Interestingly, only one out of every five born again adults is a SAGE Con – that is, a Spiritually Active, Governance Engaged Conservative Christian. SAGE Cons are much closer to the stereotype of far-right Christian zealots that the mainstream media frequently caricature and demonize. In the recent presidential election, 84% of SAGE Cons were registered Republicans and 93% of all SAGE Cons voted for Donald Trump. In contrast, just 44% of born again adults are registered Republicans. In the November election, 60% of the nation’s born again Christians sided with Donald Trump.
“Sadly, it may be that many born again Christians – the ones who have asked Christ to forgive them and who trust Him alone for their salvation – have a real mixed bag of theological beliefs,” commented George Barna, who directed the survey for ACFI. “Those beliefs have had an unfortunate impact on their political views and lifestyle choices. Granted, we are all sinners and fall way short of the perfection of God, but maybe we are so seduced by the secular culture in which we live that we have lost touch with biblical truth. The theological and behavioral profile of born again Christians painted by the survey is very disturbing and has some severe, long-term negative consequences for American culture.”
Barna also described the common media portrayal of born again Christians as another example of distortions that amount to nothing less than fake news.
“If mainstream journalists did their homework and went by the facts, we would realize that the born again population is not what we’ve been led to believe,” said the Executive Director of ACFI. “The first problem the media have to address is their reliance on surveys in which people self-identify as born again. There are only a couple of research organizations, including ACFI, that measure ‘born again’ by examining a person’s beliefs rather than relying on their self-identification. The difference that simple choice makes is huge.”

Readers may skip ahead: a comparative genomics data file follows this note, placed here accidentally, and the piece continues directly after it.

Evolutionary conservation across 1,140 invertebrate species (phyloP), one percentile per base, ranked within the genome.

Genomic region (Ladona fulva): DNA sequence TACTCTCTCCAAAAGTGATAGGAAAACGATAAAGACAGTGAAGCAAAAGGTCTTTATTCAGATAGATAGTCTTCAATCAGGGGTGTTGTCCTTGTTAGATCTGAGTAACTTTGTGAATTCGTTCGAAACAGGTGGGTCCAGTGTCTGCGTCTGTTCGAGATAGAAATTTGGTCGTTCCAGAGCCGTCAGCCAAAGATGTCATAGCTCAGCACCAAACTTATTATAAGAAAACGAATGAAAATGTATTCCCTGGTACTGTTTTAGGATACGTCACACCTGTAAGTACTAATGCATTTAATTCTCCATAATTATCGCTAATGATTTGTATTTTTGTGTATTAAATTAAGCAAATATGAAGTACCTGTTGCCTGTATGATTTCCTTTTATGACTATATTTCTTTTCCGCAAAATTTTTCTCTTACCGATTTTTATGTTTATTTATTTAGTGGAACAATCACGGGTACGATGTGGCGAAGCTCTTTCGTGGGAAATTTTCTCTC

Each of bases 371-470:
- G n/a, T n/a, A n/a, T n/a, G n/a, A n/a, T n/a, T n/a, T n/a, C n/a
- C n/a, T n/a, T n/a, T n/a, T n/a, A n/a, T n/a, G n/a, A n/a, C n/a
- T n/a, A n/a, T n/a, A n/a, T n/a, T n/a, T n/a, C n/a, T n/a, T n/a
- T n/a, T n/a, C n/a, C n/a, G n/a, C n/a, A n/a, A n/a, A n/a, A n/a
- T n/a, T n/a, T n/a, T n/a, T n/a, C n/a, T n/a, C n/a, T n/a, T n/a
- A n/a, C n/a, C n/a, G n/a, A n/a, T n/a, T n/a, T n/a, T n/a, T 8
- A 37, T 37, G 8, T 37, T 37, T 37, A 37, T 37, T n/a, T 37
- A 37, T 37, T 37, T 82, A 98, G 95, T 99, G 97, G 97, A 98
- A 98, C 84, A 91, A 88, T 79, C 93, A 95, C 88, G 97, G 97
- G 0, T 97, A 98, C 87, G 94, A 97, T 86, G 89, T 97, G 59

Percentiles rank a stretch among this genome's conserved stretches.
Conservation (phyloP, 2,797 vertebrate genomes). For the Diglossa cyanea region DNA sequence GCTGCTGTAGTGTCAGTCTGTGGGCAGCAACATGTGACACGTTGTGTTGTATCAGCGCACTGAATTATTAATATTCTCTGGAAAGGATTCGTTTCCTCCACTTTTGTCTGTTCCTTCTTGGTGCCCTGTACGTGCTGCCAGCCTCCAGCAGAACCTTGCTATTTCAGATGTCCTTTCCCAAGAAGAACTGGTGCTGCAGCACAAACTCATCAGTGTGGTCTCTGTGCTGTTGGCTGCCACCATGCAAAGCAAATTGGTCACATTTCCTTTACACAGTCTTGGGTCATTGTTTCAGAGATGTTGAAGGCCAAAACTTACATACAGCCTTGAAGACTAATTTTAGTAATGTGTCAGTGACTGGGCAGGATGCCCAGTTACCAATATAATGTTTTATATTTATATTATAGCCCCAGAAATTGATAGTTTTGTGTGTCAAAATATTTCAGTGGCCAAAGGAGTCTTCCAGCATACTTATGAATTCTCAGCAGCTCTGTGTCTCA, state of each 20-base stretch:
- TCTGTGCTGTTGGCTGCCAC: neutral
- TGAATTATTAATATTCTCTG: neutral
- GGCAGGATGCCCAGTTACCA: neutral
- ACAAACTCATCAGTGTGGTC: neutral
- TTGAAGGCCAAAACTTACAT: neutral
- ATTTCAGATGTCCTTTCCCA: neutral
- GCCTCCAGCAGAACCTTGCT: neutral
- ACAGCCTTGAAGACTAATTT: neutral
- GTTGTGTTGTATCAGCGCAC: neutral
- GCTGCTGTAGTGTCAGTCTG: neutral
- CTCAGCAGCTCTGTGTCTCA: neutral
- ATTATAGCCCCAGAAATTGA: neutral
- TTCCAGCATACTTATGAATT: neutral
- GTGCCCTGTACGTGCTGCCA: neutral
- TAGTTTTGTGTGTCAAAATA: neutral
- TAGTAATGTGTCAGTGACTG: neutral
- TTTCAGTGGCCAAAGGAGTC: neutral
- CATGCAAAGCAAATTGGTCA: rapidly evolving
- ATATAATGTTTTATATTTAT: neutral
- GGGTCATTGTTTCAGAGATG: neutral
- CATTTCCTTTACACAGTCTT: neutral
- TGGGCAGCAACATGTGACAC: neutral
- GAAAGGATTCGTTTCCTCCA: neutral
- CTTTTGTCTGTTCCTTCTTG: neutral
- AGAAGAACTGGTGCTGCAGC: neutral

Pressed to support that claim, Barna provided data that show a large discrepancy. “Among the adults who call themselves born again, 28% do not qualify as such, based on the theological measure. Among the adults who qualify according to the theological measure, we found that 37% do not call themselves ‘born again.’ So the bottom line is that in surveys that rely on the self-report approach, more than one of out every five individuals is miscategorized. That, in turn, produces substantially distorted information about the born again population.”
Barna went on to share data indicating that the same kinds of distortions are passed along in relation to how the media use the term “evangelical,” a description that many journalists and media outlets use interchangeably with “born again.”
The ACFI survey described was part of the Worldview Measurement Project conducted to assess the state of America’s worldview.
About the Research
The research described in this report is part of the FullView™ surveys, a monthly national public opinion study conducted by the American Culture and Faith Institute (ACFI) among a nationwide random sample of adults. This FullView™ online survey was conducted February 1-5, 2017, with 1,000 respondents age 18 or older whose demographic profile reflects that of the United States. The current study is the first to be completed as part of the Worldview Measurement Project; the February 2017 survey is scheduled to be replicated annually, using the current survey as the benchmark for future comparisons.
The American Culture & Faith Institute is a division of United in Purpose, a non-partisan, non-profit organization. The mission of United in Purpose is to educate, motivate and activate conservative Christians to engage in cultural transformation in ways that are consistent with the gospel of Jesus Christ. The organization does not support or promote individual political candidates or parties.
Additional information about this study and related research is accessible on the American Culture & Faith Institute website, located at www.culturefaith.com. To receive a free copy of the weekly research reports produced by ACFI, visit the website and register for the American Culture Review newsletter.